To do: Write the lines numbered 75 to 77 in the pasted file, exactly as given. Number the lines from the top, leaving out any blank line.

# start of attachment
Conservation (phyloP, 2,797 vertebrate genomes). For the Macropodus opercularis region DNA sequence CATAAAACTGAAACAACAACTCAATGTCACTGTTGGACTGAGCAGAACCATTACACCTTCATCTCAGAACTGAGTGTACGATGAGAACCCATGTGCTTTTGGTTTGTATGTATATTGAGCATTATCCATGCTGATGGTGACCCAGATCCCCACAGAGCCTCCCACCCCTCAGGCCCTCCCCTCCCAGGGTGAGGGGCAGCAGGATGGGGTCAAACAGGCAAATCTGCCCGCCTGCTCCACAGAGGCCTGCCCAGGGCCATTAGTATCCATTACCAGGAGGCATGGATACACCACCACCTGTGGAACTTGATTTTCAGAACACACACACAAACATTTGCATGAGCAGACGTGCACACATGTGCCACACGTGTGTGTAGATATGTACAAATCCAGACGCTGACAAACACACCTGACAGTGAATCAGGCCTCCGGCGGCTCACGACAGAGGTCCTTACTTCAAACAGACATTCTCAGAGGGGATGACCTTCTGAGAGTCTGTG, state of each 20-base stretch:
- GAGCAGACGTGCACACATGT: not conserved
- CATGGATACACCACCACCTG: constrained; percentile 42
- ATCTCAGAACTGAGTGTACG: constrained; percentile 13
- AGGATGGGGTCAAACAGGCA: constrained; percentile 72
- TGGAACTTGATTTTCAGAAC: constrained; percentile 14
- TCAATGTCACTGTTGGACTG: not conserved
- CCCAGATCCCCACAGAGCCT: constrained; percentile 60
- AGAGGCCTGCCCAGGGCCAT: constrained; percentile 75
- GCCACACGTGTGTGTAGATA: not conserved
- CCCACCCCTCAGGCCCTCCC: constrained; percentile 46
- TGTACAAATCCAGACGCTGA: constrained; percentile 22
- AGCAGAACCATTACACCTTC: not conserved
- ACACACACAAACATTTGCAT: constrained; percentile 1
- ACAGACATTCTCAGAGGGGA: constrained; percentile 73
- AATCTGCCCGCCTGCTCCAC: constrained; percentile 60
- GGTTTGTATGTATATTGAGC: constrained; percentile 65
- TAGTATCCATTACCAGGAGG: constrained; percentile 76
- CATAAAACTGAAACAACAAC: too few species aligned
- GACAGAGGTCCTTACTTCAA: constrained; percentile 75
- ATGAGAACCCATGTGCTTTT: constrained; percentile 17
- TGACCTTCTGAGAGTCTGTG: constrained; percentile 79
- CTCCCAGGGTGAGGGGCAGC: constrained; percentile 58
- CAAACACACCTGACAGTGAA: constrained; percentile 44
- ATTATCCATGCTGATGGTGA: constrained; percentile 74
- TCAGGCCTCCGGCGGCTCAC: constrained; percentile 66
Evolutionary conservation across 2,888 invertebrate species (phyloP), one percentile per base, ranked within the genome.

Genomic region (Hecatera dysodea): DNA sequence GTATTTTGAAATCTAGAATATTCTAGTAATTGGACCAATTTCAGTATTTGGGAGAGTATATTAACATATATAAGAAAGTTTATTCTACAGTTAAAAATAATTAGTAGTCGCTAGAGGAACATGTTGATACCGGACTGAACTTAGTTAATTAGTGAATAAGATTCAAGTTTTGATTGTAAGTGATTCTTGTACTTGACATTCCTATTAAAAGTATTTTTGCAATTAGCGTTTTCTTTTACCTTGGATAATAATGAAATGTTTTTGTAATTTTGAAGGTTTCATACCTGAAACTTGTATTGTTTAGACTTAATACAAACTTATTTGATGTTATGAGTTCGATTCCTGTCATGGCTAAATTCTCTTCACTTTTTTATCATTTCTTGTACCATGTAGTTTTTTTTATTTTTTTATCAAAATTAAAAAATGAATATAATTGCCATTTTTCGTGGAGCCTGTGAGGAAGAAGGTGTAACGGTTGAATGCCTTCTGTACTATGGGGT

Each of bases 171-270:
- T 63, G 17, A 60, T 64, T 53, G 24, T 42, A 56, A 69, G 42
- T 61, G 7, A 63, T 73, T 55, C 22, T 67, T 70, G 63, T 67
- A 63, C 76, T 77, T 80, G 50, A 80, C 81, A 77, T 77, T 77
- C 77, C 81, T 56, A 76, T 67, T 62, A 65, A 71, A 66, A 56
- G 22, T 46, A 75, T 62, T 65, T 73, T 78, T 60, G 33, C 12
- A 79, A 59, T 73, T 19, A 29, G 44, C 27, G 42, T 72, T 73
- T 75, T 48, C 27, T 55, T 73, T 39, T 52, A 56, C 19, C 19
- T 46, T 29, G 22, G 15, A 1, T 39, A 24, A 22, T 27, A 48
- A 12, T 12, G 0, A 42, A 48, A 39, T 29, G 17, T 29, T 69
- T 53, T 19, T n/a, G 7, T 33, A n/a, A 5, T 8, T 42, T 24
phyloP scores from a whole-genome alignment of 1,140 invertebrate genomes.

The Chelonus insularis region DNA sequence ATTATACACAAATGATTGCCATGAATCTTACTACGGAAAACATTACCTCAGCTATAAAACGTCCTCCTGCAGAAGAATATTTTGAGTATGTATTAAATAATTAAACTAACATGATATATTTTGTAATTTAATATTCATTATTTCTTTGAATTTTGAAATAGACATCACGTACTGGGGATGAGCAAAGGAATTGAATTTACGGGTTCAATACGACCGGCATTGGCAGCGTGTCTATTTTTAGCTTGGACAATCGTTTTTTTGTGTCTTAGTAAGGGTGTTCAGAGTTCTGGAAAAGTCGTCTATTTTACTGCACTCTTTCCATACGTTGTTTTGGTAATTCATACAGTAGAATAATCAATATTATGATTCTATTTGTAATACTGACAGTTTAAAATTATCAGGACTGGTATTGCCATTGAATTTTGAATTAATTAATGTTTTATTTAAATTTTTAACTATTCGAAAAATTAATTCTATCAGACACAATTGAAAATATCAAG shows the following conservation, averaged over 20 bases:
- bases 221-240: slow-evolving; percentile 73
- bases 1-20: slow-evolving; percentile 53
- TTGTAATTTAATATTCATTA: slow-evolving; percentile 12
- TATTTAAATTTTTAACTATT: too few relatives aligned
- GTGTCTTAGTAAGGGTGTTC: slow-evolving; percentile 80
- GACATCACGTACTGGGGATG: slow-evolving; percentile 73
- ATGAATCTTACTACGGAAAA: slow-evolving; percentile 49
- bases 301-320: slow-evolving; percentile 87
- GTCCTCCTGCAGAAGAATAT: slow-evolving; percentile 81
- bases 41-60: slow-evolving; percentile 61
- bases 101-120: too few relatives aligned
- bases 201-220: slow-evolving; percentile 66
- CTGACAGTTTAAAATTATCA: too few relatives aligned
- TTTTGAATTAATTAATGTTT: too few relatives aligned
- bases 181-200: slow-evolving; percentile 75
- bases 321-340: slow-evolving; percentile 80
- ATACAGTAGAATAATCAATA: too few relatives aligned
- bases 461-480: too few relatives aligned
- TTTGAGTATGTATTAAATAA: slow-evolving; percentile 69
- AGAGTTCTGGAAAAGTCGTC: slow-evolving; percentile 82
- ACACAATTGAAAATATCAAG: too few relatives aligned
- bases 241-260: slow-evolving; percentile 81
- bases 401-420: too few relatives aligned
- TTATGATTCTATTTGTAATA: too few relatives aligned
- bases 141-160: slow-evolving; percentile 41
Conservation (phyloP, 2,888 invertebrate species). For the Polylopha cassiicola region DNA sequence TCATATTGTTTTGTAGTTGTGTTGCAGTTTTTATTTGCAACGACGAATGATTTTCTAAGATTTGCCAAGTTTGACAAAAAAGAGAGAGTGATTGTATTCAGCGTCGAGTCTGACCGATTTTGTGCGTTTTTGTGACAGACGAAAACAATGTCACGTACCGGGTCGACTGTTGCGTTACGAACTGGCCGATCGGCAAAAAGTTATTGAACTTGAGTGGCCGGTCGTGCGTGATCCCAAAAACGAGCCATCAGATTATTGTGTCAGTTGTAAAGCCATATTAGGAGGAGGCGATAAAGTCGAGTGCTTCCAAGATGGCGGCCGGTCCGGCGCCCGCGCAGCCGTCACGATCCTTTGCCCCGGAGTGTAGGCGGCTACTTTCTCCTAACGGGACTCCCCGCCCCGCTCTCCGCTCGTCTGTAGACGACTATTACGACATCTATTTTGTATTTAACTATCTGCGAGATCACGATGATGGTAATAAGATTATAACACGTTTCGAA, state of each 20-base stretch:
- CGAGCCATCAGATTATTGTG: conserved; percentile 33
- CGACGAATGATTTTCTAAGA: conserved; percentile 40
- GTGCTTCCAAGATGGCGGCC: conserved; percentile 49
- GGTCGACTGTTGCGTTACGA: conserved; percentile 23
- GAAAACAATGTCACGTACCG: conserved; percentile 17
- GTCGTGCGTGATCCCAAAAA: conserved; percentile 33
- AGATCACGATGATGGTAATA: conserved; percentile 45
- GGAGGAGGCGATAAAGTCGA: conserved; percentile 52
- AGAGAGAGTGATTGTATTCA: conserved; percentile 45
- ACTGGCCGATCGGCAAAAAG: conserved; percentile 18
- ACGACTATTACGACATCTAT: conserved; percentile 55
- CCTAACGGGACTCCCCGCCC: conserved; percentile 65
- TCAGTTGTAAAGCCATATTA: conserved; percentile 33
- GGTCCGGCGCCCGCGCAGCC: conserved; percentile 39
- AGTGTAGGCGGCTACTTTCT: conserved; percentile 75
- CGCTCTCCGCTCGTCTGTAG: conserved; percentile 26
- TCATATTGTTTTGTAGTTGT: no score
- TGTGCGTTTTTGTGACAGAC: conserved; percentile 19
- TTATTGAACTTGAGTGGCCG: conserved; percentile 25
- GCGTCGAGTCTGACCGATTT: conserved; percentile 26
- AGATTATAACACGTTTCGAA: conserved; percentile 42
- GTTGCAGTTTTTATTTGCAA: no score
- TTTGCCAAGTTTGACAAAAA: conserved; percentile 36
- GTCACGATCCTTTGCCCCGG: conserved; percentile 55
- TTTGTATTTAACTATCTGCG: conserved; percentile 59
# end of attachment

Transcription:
- GGAGGAGGCGATAAAGTCGA: conserved; percentile 52
- AGAGAGAGTGATTGTATTCA: conserved; percentile 45
- ACTGGCCGATCGGCAAAAAG: conserved; percentile 18